This weekend, NASCAR will be at Daytona International Speedway, home of the Daytona 500. One of the favorites in tonight’s race is Dale Earnhardt Jr., easily NASCAR’s most popular driver and son of the late Dale Earnhardt, one of the sport’s most iconic figures.
Earnhardt died in an accident on the last lap of the 2001 Daytona 500. When this happened, many of his devoted fans turned all their attention to his son, who although having had a solid career thus far has not matched his father’s accomplishment of winning seven championships. He’s often been in contention for one, as is the case this year, but has yet the cross that final hurdle. Nevertheless, his fans remain loyal. But I digress; back to 2001.
Earnhardt’s death left many in the sport reeling. Even a non-NASCAR fan can appreciate the drama that July when the sport made its second Daytona visit of the season. Emotions were raw and running high, both among drivers, crew members, team owners and NASCAR officials as well as the fan base.
As it turns out, Earnhardt Jr. did something quite remarkable. At the same place where his father lost his life five months previously, Earnhardt Jr. won the race. It was a script no Hollywood writer would dare touch. Yet there it was.
One of the memories from that evening was perhaps the most inane post-race interview question ever uttered. The reporter, whose name slips my mind, asked Earnhardt Jr. right after he had pulled into Victory Lane, “Do you think you’re going to cry tonight?” To his credit, Earnhardt Jr. didn’t deck the guy, instead deflecting as best he could.
The point was, as Earnhardt Jr. mentioned more than once in the following months, while meaning no disrespect to his father Earnhardt Jr. was his own man. He wished to be judged on who he was and how he drove, not his last name. Nor did he wish to constantly have his father brought up in conversation or interviews. While he fully understood how the public lionized him, Earnhardt Jr. knew him in a way the public never could. He knew him as he was. He knew him as his father. He wished to privately grieve and work through things in his own manner without constantly having the grief of others shoved in his face. Earnhardt Jr.’s message was simple and clear: you do what you feel you have to do. But leave me out of it. I loved my father. But I’m not riding on the coattails of a dead man.
Fast forward to the present day. Since Andrew Breitbart’s tragic passing earlier this year, we’ve been subjected to an endless stream of tributes, “I am…” and most overwhelmingly those who were in any manner associated with him in life flying his name like battle colors under which apparently their every action, regardless of its individual unique merits, is to be lauded. Why? Because… because… BREITBART!
I bring news.
You’re not him and neither am I.
First, do we truly honor Breitbart’s memory by daily trotting out public mourning? Is it genuine sorrow or an excuse for combining the mutual admiration society with a self-pity party? Are we declaring we miss him and his mighty works, or are we attempting to wear his battle-earned glory as our own accomplishment while feeling sorry for ourselves?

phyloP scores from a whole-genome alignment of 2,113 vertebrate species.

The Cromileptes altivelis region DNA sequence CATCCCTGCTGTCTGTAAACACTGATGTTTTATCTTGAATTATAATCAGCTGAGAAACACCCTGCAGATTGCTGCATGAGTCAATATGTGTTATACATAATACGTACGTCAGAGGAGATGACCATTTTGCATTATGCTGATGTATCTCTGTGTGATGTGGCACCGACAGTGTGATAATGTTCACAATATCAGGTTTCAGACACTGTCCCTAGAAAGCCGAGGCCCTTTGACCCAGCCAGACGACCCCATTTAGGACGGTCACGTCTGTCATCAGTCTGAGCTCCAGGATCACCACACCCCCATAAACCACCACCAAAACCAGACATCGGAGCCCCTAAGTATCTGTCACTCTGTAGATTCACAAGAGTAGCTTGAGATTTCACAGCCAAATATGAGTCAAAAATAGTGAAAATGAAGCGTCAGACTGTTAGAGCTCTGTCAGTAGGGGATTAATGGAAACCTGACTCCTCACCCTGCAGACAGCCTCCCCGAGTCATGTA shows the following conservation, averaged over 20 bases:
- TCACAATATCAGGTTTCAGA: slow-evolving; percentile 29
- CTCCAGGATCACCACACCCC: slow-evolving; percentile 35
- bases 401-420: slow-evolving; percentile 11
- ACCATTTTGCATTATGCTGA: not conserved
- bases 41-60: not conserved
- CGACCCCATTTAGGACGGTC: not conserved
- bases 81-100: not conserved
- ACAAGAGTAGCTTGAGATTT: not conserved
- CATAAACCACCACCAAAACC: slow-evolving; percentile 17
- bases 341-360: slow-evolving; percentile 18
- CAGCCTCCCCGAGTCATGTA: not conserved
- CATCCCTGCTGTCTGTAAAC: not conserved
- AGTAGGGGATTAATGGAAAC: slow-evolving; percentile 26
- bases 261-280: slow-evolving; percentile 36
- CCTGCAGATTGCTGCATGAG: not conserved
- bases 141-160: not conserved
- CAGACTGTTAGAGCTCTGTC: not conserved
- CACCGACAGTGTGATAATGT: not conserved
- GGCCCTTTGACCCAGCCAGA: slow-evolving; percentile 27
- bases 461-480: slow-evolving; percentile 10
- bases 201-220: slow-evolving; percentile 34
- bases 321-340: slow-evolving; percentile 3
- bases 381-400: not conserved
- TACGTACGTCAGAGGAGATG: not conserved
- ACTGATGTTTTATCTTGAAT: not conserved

Stop and think. How does this affect those who knew and loved him the most – his wife and children; his other family members? They are the ones who have suffered, and continue to suffer, the most. Not you and I. They are the ones who daily wake up with a hole in their hearts no amount of political journalism or activism can fill. You don’t replace a husband, a father, a son with rhetoric. You can’t. Nor can you replace another’s husband, another’s father, another’s son with constant caterwauling set to the tune of “Poor, Poor Pitiful Me.” You think you’re hurting? Consider them. Then get back to me on your incurable wound.
Second, association with Breitbart in life is neither a perpetual get out of jail card nor carte blanche for any and all action one might take. The only area of life in which we do not rise or fall on our own merit is that part covered by God’s grace; our sins forgiven by Jesus’ sacrifice and shed blood on the cross. Everything else is on you and I. Self-righteous pseudofealty crumbles and falls before truth. Life is on us, not what someone else accomplished during their tenure on this planet.
How many people carrying on in Breitbart’s name genuinely do as he did? There are almost countless testimonies of how he would unfailingly stop and talk with the “little people.” He made time for no-names, providing them with genuine help. How many who were under his wing while he was with us will give someone so much as the time of day if they are of no immediate help to their career and/or not sufficiently deferential? Very few that I’ve encountered, and it’s correct to say I’ve encountered them all online.
Even as Dale Earnhardt Jr. said enough about his father, it’s time for all of us to say enough with the interminable memorial service and claiming Andrew Breitbart’s name validates our every move. It doesn’t. It’s all on us now. And right now we’re not doing a very good job.